As it turns out, the Gray Lady’s strange, petty, and tone-deaf attacks on Marco Rubio’s financial struggles as a young man failed to impress nearly everybody — even those in its usual clique of media elites. “What’s the New York Times going to do,” Jon Stewart asks his Daily Show audience while scoffing at editor Sheryl Gay Stolberg’s defense of the attack pieces, “exercise editorial control?” Stewart didn’t aim all his fire at the Times, though. He saved his parting shot for CNN’s attempt to sensationalize the story, quipping at the end, “Wow. Suddenly the man who paid off his student loans and got a boat is printing counterfeit 100s in his basement.”

Could this have worked out any worse for the New York Times — and any better for Marco Rubio?

No one’s asked presidential candidates the hard questions like the New York Times has, Jon Stewart said on “The Daily Show” Wednesday, and now, they’ve gone after Marco Rubio. Except their revelations this week, about his driving record and personal spending, fell flat.

“I can’t think of a single person who would be bothered by this,” Stewart said of the stories that detailed how the Republican senator from Florida paid off his student loans with money he made from writing a book, bought a boat, leased a car and got four traffic tickets since 1997. Outrageous!

“I’m assuming the New York Times obtained this damning information from Marco Rubio’s plaque in the Hall of Best Miami Drivers Ever,” he said.

This week-long descent into irrelevancy will do plenty of damage to the New York Times in the short run, but it may bolster Rubio even more in the long run. In my column for The Fiscal Times, I argue that the episode has given Rubio an emotional connection to middle America, but perhaps more importantly proved his readiness for a hard-knocks campaign against a foe with massive oppo-research capabilities:

In other words, the Rubios had gone through many of the same struggles that younger professionals had endured. Neither of them came from wealthy families, and while their twenties and thirties were financially challenging, they had managed to modestly prosper and settle down not far from where Rubio grew up.

While the Clintons deal with their massive fortune earned by exploiting their connections to power and public trust, the Rubios seem more accessible to mainstream America than ever. The story turns out so well that MSNBC’s Chris Hayes wondered on Twitter whether Rubio was planting the stories in The Times as “false flags made to make him look sympathetic.”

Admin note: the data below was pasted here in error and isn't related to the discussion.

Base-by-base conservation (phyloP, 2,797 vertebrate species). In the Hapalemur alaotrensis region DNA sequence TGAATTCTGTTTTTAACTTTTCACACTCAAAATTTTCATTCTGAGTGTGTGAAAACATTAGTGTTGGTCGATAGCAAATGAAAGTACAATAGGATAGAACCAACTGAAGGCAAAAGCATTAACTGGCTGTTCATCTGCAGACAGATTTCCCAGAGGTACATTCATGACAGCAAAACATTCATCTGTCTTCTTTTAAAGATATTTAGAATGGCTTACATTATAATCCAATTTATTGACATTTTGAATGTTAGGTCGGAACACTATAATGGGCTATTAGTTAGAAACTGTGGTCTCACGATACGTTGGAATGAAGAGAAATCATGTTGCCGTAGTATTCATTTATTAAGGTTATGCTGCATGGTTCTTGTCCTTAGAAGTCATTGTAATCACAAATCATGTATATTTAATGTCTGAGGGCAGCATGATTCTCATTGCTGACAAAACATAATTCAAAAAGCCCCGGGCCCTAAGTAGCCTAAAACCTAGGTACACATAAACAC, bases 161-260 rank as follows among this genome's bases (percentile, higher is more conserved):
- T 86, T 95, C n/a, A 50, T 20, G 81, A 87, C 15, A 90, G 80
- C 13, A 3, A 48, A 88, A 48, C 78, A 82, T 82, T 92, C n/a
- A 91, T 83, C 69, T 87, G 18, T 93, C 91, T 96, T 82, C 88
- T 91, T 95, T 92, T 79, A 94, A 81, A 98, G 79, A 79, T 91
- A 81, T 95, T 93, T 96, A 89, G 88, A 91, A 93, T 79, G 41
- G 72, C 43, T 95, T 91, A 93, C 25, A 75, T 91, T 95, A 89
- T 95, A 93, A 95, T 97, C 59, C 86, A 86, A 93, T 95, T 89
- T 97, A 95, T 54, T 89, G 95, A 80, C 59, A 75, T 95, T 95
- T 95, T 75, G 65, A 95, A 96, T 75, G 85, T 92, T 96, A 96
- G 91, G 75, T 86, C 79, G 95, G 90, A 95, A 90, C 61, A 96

This fight with The Times did more than make Rubio a more sympathetic candidate. It rallied conservatives around him while prompting media analysts to criticize the Paper of Record as reckless and biased. Conservatives also noticed the nimbleness of Team Rubio and their response effort. In 2008 and 2012, Republican voters felt frustrated by presidential campaigns that didn’t have good reflexes in the media battles; this showed the rank-and-file that Rubio and his team aren’t afraid to play hardball in the major leagues.

The primary debates are still months away, and the first chance for voters to cast ballots even farther off. Rubio may have just passed a major test and at the same time performed a favor to the rest of the Republican field. The New York Times may hope to pick the next President, but they may get their wish in a completely unforeseen way.

In today’s Investors Business Daily, two-time Pulitzer Prize-winning editorial cartoonist Michael Ramirez gets perhaps the best shot at the New York Times’ editorial bias, which provides a perfect bookend to Stewart’s ridicule:


The New York Times may continue to argue that their targeting of Rubio is part of their unbiased coverage, but that ship — and their credibility on 2016 reporting — has sailed.

Also, be sure to check out Ramirez’ terrific collection of his works: Everyone Has the Right to My Opinion, which covers the entire breadth of Ramirez’ career, and it gives fascinating look at political history.  Read my review here, and watch my interviews with Ramirez here and here.  And don’t forget to check out the entire site, which has now incorporated all of the former IBD Editorials, while individual investors still exist.